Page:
Nairobi, Kenya - The UN World Food
Programme today warned that countries across southern Africa will face
a significant rise in food aid needs in the months ahead, which will compound
critical food aid shortfalls for 2.6 million people already suffering from
Natural disasters and high maize prices have forced hundreds of thousands of people throughout the region to rely on food aid for survival. Donor response to repeated WFP appeals has been sluggish, and now the Agency urgently requires US$69 million (145,866 tons of food) to ward off an imminent break in food supplies particularly for people in Lesotho, Malawi, Mozambique, Zambia and Zimbabwe.
"If we can't get enough food to feed 2.6 million people right now, what will happen when potentially millions more need our help in the months ahead," said Judith Lewis, WFP's Regional Director for East and Southern Africa, who today issued a donor alert urging for immediate assistance to southern Africa. "Much more must be swiftly done to stave off the spread of hunger and malnutrition."
According to initial estimates of the upcoming April/May harvest, southern Africa will experience yet another year of low maize production and economic hardship, made worse by a vicious dry spell which has swept through the region and withered crops. Coming on the heels of a similarly poor 2000/2001 production year, the effect of this year's poor harvest could be devastating.
WFP and aid agency partners are gearing up for a major response, with a number of joint assessment missions about to fan out to six countries, including Swaziland, in the region to review the current emergency, including health and nutritional needs. A thorough assessment of the April harvest production will be made to determine the consequent commercial import and food aid requirements.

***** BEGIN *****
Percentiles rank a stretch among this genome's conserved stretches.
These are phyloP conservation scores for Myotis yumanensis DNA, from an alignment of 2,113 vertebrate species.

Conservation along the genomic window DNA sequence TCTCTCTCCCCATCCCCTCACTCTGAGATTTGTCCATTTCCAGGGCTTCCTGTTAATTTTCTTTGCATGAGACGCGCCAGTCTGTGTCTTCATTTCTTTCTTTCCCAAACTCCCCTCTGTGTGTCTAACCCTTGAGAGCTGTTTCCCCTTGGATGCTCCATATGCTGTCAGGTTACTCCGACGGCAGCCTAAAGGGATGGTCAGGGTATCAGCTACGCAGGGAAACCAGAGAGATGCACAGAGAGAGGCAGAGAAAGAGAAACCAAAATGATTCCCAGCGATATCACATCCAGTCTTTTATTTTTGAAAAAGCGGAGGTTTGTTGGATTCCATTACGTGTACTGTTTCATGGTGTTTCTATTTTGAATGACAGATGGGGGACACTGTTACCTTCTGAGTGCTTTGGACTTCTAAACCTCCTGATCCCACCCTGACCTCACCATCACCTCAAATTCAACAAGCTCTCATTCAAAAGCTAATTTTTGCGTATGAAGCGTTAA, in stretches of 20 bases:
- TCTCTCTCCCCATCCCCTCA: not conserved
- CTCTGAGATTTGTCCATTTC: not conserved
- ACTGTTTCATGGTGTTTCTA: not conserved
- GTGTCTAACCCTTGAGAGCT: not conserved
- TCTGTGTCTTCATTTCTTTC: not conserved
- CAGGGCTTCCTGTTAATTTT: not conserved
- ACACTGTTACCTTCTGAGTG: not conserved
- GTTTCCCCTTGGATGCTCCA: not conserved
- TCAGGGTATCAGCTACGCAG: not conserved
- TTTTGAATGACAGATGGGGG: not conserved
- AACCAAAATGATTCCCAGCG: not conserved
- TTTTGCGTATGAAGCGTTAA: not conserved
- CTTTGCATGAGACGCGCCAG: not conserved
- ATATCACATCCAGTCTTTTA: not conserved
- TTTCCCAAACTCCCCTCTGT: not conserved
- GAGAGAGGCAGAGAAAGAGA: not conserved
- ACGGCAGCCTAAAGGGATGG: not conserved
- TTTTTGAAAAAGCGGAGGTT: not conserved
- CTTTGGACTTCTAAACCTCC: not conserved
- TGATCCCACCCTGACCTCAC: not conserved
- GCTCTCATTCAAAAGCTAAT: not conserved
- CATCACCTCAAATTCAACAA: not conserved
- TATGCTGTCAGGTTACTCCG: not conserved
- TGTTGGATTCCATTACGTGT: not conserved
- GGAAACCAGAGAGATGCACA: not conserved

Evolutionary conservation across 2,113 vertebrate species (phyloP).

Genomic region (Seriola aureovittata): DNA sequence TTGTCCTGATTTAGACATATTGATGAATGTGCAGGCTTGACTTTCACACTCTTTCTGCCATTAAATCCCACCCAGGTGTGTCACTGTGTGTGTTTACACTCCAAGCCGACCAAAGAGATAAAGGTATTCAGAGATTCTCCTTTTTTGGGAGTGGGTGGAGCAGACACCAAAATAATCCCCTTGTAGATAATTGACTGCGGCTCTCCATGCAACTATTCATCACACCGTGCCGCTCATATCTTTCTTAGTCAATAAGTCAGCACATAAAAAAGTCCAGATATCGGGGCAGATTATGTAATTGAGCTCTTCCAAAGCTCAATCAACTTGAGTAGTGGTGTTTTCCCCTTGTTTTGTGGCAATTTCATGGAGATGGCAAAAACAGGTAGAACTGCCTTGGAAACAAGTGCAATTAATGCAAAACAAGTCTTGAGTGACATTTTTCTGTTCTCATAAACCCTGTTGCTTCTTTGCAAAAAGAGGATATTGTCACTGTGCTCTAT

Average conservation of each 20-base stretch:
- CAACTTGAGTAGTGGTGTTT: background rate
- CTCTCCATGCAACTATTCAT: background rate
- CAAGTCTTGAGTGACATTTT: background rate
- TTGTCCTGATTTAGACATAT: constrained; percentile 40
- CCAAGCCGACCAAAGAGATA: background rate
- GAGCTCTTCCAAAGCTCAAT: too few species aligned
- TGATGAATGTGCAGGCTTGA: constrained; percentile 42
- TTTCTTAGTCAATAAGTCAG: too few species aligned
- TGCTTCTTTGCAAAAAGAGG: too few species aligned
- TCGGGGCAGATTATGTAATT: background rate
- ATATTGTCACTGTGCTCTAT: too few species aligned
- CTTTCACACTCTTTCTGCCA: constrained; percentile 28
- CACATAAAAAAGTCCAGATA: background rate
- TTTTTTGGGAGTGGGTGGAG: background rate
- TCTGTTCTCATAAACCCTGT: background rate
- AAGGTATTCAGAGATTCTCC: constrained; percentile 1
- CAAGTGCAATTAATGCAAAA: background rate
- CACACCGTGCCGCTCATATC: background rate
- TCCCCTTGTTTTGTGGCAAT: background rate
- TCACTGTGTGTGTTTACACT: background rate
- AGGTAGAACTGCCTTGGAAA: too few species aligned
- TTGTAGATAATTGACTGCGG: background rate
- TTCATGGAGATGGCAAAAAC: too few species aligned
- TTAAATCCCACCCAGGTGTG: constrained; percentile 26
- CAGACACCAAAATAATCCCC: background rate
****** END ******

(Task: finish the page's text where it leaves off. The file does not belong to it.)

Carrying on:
In the meantime, despite WFP food distributions underway in the southern Africa region, hunger continues to worsen for a growing number of people who cannot afford current high maize prices, and who have sold off their meager belongings. While the upcoming harvest should make maize more available and affordable, many people remain weakened and impoverished by one of the worst periods of pre-harvest hunger in years.
HIV/AIDS rates across southern Africa are also extraordinarily high. An absence of food puts an even greater strain on HIV/AIDS victims and the family members struggling to care for them.
Zambia: WFP is feeding 1.3 million people hit by drought and floods last year, but only 40 percent of the US$19 million required has been received. As a result, WFP has just enough to feed the most vulnerable groups, against tremendous pressure to assist much larger numbers. Many people have resorted to eating immature, green maize to survive. Others go hungry. WFP teams report that the traditional maize belt of Zambia has been hard hit by the lack of rain, dashing prospects of a favorable upcoming harvest.
WFP is also struggling to feed in Zambia a rising number of Angolan and Congolese refugees, currently 117,000, who have been on half-rations since January due to a lack of food. A food aid shipment en-route from Durban, South Africa will temporarily alleviate the problem, however US$9.2 million is still urgently required up until the end of 2002, to avoid similar ration cuts in the near future.